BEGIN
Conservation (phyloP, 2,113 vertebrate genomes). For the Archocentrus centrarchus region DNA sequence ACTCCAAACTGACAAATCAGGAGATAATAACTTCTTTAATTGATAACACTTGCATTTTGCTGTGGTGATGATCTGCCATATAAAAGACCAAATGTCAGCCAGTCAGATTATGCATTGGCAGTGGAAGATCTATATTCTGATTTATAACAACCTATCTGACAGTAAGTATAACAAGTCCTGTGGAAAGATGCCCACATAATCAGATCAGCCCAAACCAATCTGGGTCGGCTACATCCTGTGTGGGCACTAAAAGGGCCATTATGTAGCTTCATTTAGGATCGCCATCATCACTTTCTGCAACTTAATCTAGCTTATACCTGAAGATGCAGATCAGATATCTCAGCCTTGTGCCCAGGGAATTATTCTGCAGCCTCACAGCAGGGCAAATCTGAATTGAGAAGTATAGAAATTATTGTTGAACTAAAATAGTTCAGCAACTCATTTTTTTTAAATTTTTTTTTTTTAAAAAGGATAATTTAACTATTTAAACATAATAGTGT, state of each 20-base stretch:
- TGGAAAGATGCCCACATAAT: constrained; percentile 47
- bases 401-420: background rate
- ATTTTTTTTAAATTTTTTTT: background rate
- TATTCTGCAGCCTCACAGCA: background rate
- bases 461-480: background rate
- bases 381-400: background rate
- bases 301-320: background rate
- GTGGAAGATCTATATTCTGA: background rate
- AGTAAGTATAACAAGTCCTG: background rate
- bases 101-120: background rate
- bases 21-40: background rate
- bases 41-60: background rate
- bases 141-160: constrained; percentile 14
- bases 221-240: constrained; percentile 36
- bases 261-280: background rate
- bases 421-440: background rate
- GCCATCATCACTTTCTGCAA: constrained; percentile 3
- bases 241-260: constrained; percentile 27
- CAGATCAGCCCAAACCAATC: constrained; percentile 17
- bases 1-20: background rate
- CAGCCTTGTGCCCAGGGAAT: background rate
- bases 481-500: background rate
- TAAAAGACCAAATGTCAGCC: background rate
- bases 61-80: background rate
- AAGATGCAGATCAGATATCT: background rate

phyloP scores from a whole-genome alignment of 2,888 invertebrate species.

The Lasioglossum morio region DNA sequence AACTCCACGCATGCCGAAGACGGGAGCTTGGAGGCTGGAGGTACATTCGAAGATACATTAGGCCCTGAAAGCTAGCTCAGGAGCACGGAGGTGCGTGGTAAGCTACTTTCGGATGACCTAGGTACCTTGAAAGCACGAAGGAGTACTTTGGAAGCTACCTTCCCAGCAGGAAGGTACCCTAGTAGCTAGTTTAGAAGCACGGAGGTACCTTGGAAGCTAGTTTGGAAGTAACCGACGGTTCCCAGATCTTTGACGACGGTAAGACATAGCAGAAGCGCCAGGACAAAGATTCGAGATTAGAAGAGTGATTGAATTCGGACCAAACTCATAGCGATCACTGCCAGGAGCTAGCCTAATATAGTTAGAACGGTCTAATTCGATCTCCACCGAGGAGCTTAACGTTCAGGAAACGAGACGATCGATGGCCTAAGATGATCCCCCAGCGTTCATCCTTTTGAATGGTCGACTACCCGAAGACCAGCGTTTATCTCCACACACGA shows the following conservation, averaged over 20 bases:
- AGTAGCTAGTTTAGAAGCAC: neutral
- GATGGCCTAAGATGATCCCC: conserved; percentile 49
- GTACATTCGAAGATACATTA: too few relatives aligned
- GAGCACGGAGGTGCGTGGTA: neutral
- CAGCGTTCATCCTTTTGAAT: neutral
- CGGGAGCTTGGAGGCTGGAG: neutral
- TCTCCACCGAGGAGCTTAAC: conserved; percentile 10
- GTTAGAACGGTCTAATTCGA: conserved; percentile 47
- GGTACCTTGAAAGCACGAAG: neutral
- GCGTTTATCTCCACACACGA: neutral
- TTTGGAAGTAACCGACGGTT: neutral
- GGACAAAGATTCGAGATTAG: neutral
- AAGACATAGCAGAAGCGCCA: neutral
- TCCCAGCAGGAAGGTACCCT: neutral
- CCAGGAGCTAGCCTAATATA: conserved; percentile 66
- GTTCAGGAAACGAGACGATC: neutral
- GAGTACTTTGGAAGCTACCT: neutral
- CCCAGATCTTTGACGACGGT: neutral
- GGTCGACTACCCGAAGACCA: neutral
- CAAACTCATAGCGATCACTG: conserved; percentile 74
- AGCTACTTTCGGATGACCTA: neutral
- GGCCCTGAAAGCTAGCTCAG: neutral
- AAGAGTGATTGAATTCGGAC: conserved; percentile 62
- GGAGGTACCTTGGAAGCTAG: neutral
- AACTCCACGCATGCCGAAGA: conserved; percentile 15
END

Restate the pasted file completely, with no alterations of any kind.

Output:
Conservation (phyloP, 2,113 vertebrate genomes). For the Archocentrus centrarchus region DNA sequence ACTCCAAACTGACAAATCAGGAGATAATAACTTCTTTAATTGATAACACTTGCATTTTGCTGTGGTGATGATCTGCCATATAAAAGACCAAATGTCAGCCAGTCAGATTATGCATTGGCAGTGGAAGATCTATATTCTGATTTATAACAACCTATCTGACAGTAAGTATAACAAGTCCTGTGGAAAGATGCCCACATAATCAGATCAGCCCAAACCAATCTGGGTCGGCTACATCCTGTGTGGGCACTAAAAGGGCCATTATGTAGCTTCATTTAGGATCGCCATCATCACTTTCTGCAACTTAATCTAGCTTATACCTGAAGATGCAGATCAGATATCTCAGCCTTGTGCCCAGGGAATTATTCTGCAGCCTCACAGCAGGGCAAATCTGAATTGAGAAGTATAGAAATTATTGTTGAACTAAAATAGTTCAGCAACTCATTTTTTTTAAATTTTTTTTTTTTAAAAAGGATAATTTAACTATTTAAACATAATAGTGT, state of each 20-base stretch:
- TGGAAAGATGCCCACATAAT: constrained; percentile 47
- bases 401-420: background rate
- ATTTTTTTTAAATTTTTTTT: background rate
- TATTCTGCAGCCTCACAGCA: background rate
- bases 461-480: background rate
- bases 381-400: background rate
- bases 301-320: background rate
- GTGGAAGATCTATATTCTGA: background rate
- AGTAAGTATAACAAGTCCTG: background rate
- bases 101-120: background rate
- bases 21-40: background rate
- bases 41-60: background rate
- bases 141-160: constrained; percentile 14
- bases 221-240: constrained; percentile 36
- bases 261-280: background rate
- bases 421-440: background rate
- GCCATCATCACTTTCTGCAA: constrained; percentile 3
- bases 241-260: constrained; percentile 27
- CAGATCAGCCCAAACCAATC: constrained; percentile 17
- bases 1-20: background rate
- CAGCCTTGTGCCCAGGGAAT: background rate
- bases 481-500: background rate
- TAAAAGACCAAATGTCAGCC: background rate
- bases 61-80: background rate
- AAGATGCAGATCAGATATCT: background rate

phyloP scores from a whole-genome alignment of 2,888 invertebrate species.

The Lasioglossum morio region DNA sequence AACTCCACGCATGCCGAAGACGGGAGCTTGGAGGCTGGAGGTACATTCGAAGATACATTAGGCCCTGAAAGCTAGCTCAGGAGCACGGAGGTGCGTGGTAAGCTACTTTCGGATGACCTAGGTACCTTGAAAGCACGAAGGAGTACTTTGGAAGCTACCTTCCCAGCAGGAAGGTACCCTAGTAGCTAGTTTAGAAGCACGGAGGTACCTTGGAAGCTAGTTTGGAAGTAACCGACGGTTCCCAGATCTTTGACGACGGTAAGACATAGCAGAAGCGCCAGGACAAAGATTCGAGATTAGAAGAGTGATTGAATTCGGACCAAACTCATAGCGATCACTGCCAGGAGCTAGCCTAATATAGTTAGAACGGTCTAATTCGATCTCCACCGAGGAGCTTAACGTTCAGGAAACGAGACGATCGATGGCCTAAGATGATCCCCCAGCGTTCATCCTTTTGAATGGTCGACTACCCGAAGACCAGCGTTTATCTCCACACACGA shows the following conservation, averaged over 20 bases:
- AGTAGCTAGTTTAGAAGCAC: neutral
- GATGGCCTAAGATGATCCCC: conserved; percentile 49
- GTACATTCGAAGATACATTA: too few relatives aligned
- GAGCACGGAGGTGCGTGGTA: neutral
- CAGCGTTCATCCTTTTGAAT: neutral
- CGGGAGCTTGGAGGCTGGAG: neutral
- TCTCCACCGAGGAGCTTAAC: conserved; percentile 10
- GTTAGAACGGTCTAATTCGA: conserved; percentile 47
- GGTACCTTGAAAGCACGAAG: neutral
- GCGTTTATCTCCACACACGA: neutral
- TTTGGAAGTAACCGACGGTT: neutral
- GGACAAAGATTCGAGATTAG: neutral
- AAGACATAGCAGAAGCGCCA: neutral
- TCCCAGCAGGAAGGTACCCT: neutral
- CCAGGAGCTAGCCTAATATA: conserved; percentile 66
- GTTCAGGAAACGAGACGATC: neutral
- GAGTACTTTGGAAGCTACCT: neutral
- CCCAGATCTTTGACGACGGT: neutral
- GGTCGACTACCCGAAGACCA: neutral
- CAAACTCATAGCGATCACTG: conserved; percentile 74
- AGCTACTTTCGGATGACCTA: neutral
- GGCCCTGAAAGCTAGCTCAG: neutral
- AAGAGTGATTGAATTCGGAC: conserved; percentile 62
- GGAGGTACCTTGGAAGCTAG: neutral
- AACTCCACGCATGCCGAAGA: conserved; percentile 15